Nissan Maxima review
Joel Helmes has filed this Nissan Maxima review.
I don’t think I’ve heard of someone not liking the Nissan Maxima.
It’s a vehicle that has picked up a number of major awards and has a strong following for its restrained styling and superb road manners.
Sure it’s a touch on the boring side but that’s exactly what Maxima buyers like about it.
They know they are getting a quality vehicle that just goes about its business without any fuss.
I had a week getting about in the entry level 250 ST-L.
Under the bonnet you will find a 2.5 litre V6 petrol engine, the two higher spec models the ST-S and the Ti boast the bigger 3.5 litre V6.
All Maxima’s are fitted standard with a six speed CVT automatic gearbox.
The smaller engine is more than capable, it delivers 134kW and 228Nm and the fuel use is reasonable I managed about 8 litres on the highway and 10 litres in the city (official combined figure is 9.5 litres).
It’s an engine and gearbox combination that goes about its business with no fuss at all, which of course fits in with the rest of the car.
Overall the Maxima is just beautiful to drive, lovely steering, capable brakes, excellent ride and respectable handling.
It’s a vehicle anyone can drive comfortably anywhere.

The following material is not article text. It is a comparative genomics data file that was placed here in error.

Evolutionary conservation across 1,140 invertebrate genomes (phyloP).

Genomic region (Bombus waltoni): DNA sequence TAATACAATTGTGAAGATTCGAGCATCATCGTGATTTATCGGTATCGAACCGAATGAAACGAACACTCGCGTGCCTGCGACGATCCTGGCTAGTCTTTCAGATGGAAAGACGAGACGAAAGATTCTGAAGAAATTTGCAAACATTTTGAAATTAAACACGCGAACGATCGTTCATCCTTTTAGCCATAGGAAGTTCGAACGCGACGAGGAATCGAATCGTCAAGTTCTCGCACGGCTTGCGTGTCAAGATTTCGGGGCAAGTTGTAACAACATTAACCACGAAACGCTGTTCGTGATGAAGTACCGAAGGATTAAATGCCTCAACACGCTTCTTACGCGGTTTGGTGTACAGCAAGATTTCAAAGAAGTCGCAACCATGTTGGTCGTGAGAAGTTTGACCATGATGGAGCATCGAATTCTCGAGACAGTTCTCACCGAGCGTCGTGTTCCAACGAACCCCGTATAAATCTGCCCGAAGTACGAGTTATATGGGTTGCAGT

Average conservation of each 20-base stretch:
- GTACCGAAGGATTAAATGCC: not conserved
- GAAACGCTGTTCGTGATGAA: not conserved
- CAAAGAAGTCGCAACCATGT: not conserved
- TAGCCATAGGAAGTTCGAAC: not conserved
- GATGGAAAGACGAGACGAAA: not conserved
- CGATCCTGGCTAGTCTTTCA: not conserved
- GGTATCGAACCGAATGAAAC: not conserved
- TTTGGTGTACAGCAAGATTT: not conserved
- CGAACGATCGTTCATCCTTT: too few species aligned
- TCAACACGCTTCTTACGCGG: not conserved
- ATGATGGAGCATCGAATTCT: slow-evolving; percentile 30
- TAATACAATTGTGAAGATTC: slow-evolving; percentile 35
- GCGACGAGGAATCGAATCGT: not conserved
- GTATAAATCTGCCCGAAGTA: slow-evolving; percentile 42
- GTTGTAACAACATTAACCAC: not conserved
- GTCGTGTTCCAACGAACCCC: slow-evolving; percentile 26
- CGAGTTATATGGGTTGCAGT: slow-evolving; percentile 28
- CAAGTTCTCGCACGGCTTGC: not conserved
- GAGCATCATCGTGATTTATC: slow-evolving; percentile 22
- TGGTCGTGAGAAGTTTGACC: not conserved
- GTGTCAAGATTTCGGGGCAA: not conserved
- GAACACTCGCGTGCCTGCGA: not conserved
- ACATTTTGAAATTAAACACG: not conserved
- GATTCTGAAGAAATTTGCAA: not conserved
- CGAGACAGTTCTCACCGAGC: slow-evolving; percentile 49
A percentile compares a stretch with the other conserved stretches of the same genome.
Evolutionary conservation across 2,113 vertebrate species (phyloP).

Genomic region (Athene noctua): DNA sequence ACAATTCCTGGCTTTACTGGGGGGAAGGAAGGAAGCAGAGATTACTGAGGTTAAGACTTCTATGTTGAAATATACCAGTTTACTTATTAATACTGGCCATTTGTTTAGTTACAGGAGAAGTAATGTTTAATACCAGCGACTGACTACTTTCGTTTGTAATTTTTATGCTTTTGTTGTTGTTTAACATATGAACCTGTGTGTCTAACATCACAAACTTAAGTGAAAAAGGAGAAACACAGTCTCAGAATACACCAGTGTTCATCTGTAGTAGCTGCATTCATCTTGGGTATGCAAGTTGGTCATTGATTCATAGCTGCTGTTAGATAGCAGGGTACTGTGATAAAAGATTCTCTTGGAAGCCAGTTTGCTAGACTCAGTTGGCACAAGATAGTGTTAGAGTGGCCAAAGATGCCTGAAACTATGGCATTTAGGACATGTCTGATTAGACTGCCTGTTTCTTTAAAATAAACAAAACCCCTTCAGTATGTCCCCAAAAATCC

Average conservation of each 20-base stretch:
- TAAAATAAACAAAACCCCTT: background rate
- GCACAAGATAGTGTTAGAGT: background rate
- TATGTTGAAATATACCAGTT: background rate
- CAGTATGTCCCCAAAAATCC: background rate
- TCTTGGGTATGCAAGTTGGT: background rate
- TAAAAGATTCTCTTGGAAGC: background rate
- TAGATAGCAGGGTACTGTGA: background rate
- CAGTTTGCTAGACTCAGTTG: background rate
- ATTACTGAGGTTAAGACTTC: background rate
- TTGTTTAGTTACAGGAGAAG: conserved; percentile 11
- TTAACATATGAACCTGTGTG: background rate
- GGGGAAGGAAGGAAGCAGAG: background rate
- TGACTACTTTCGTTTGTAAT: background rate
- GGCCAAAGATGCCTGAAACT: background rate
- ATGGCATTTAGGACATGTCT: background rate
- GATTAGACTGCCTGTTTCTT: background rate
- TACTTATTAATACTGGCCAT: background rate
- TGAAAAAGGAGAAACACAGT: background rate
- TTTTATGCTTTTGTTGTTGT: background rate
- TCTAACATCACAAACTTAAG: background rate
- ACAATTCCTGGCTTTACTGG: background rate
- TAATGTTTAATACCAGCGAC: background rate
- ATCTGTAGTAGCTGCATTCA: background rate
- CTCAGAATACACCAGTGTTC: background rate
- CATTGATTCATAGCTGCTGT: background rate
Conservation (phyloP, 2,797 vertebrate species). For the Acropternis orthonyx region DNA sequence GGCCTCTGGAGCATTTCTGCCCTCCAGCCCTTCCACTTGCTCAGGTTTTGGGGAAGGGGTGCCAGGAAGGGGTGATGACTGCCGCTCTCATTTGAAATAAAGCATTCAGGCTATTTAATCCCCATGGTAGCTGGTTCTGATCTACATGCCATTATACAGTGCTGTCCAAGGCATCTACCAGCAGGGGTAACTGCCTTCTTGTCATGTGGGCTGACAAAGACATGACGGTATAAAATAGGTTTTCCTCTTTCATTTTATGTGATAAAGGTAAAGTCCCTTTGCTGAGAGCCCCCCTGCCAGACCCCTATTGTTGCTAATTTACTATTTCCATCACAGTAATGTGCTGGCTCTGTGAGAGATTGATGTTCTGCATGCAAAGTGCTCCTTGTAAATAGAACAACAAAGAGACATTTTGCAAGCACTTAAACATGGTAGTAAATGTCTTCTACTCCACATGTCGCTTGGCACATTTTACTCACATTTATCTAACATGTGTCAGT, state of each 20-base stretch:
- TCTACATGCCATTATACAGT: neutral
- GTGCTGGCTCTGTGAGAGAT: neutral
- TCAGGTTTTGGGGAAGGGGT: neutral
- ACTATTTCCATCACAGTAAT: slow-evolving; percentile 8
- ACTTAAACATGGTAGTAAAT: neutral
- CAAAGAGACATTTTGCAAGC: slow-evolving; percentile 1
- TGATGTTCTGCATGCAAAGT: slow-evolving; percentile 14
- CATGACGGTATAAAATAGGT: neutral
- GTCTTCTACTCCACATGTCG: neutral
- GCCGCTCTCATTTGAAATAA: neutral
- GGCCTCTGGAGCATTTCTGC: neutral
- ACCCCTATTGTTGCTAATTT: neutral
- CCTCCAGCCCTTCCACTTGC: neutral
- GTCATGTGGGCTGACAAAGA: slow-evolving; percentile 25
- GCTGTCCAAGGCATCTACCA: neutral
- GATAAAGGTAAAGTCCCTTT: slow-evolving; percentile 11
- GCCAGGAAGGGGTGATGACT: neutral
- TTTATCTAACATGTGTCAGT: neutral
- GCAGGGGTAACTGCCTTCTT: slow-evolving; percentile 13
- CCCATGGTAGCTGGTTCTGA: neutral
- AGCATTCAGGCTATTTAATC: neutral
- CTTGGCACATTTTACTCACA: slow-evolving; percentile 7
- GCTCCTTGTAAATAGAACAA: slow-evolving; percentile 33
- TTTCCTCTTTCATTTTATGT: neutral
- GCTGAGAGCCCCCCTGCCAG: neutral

The external styling is certainly fairly conservative but I personally quite like it, the overall package is boosted by some great looking standard 17″ alloy wheels, simple chrome touches, and nicely designed front driving lights.
But really it’s inside the cabin I think most people are interested in when it comes to a vehicle like the Maxima.
I’m pleased to say it’s almost completely 100% premium inside.
The leather seats are extremely comfortable, even on long trips.
I was pleased to note that both front seats are electrically controlled (often only the driver gets this feature).
The leg room is fairly generous, boot space is very good, and cabin storage space is impressive.
The only real complaint I had about the interior was the climate control panel, yes it’s located up nice and high but it’s on a bit of a strange angle and this means it just takes a second or two to find the right button.
Overall however the dashboard and steering wheel controls are well placed and easy to use.
The gauges are nice and clear and concise.
Something that stood out to me as well with the Maxima is the low window height and large windows, this makes for a nice and bright cabin during the day.
The only let down inside was the use of hard, boring grey plastic around the stereo.
Speaking of the stereo there’s an aux audio input but no USB slot.
The Maxima ST-L starts at $33,990, interestingly features such as a reversing camera and satellite navigation aren’t available even as an option on the ST-L and that’s a touch disappointing.
Overall however I walked away a fan, if you’re after comfortable, understated and dependable motoring this is the vehicle for you.
NUTS & BOLTS
Engine: 2.5 litre V6 petrol producing 134 kW, 228 Nm.
Transmission: Six-speed Constantly Variable Transmission
Economy: 12.7 litres/100km city; 7.7lt/100km highway
Warranty: 3 Years/100,000km